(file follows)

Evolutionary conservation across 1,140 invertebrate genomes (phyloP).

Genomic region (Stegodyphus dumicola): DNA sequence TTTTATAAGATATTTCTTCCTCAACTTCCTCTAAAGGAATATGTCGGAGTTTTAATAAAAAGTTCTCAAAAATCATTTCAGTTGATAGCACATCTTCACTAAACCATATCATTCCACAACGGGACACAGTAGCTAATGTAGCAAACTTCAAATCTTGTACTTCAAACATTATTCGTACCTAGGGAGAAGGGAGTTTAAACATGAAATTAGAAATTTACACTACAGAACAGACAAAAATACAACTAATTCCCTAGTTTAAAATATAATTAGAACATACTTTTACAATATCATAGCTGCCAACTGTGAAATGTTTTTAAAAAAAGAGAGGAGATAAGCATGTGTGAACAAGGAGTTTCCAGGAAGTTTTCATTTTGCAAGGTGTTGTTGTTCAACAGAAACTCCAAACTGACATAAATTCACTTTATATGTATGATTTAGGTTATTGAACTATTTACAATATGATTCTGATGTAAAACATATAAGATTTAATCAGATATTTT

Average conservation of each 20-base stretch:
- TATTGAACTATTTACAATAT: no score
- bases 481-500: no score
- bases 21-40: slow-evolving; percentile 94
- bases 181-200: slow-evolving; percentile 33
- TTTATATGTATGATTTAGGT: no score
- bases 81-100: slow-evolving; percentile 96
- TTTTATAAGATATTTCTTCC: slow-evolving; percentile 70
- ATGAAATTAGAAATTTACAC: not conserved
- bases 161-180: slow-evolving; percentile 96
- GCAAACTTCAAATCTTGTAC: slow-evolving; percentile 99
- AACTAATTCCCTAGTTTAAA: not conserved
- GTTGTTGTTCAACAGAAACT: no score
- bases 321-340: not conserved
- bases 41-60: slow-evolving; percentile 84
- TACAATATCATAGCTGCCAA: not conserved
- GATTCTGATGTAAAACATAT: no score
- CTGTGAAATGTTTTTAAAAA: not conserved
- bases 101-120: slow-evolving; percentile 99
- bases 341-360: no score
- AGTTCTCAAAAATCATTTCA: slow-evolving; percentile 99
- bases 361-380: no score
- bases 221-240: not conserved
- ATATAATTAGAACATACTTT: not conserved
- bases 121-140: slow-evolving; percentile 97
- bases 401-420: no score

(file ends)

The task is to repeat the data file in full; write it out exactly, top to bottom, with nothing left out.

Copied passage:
Evolutionary conservation across 1,140 invertebrate genomes (phyloP).

Genomic region (Stegodyphus dumicola): DNA sequence TTTTATAAGATATTTCTTCCTCAACTTCCTCTAAAGGAATATGTCGGAGTTTTAATAAAAAGTTCTCAAAAATCATTTCAGTTGATAGCACATCTTCACTAAACCATATCATTCCACAACGGGACACAGTAGCTAATGTAGCAAACTTCAAATCTTGTACTTCAAACATTATTCGTACCTAGGGAGAAGGGAGTTTAAACATGAAATTAGAAATTTACACTACAGAACAGACAAAAATACAACTAATTCCCTAGTTTAAAATATAATTAGAACATACTTTTACAATATCATAGCTGCCAACTGTGAAATGTTTTTAAAAAAAGAGAGGAGATAAGCATGTGTGAACAAGGAGTTTCCAGGAAGTTTTCATTTTGCAAGGTGTTGTTGTTCAACAGAAACTCCAAACTGACATAAATTCACTTTATATGTATGATTTAGGTTATTGAACTATTTACAATATGATTCTGATGTAAAACATATAAGATTTAATCAGATATTTT

Average conservation of each 20-base stretch:
- TATTGAACTATTTACAATAT: no score
- bases 481-500: no score
- bases 21-40: slow-evolving; percentile 94
- bases 181-200: slow-evolving; percentile 33
- TTTATATGTATGATTTAGGT: no score
- bases 81-100: slow-evolving; percentile 96
- TTTTATAAGATATTTCTTCC: slow-evolving; percentile 70
- ATGAAATTAGAAATTTACAC: not conserved
- bases 161-180: slow-evolving; percentile 96
- GCAAACTTCAAATCTTGTAC: slow-evolving; percentile 99
- AACTAATTCCCTAGTTTAAA: not conserved
- GTTGTTGTTCAACAGAAACT: no score
- bases 321-340: not conserved
- bases 41-60: slow-evolving; percentile 84
- TACAATATCATAGCTGCCAA: not conserved
- GATTCTGATGTAAAACATAT: no score
- CTGTGAAATGTTTTTAAAAA: not conserved
- bases 101-120: slow-evolving; percentile 99
- bases 341-360: no score
- AGTTCTCAAAAATCATTTCA: slow-evolving; percentile 99
- bases 361-380: no score
- bases 221-240: not conserved
- ATATAATTAGAACATACTTT: not conserved
- bases 121-140: slow-evolving; percentile 97
- bases 401-420: no score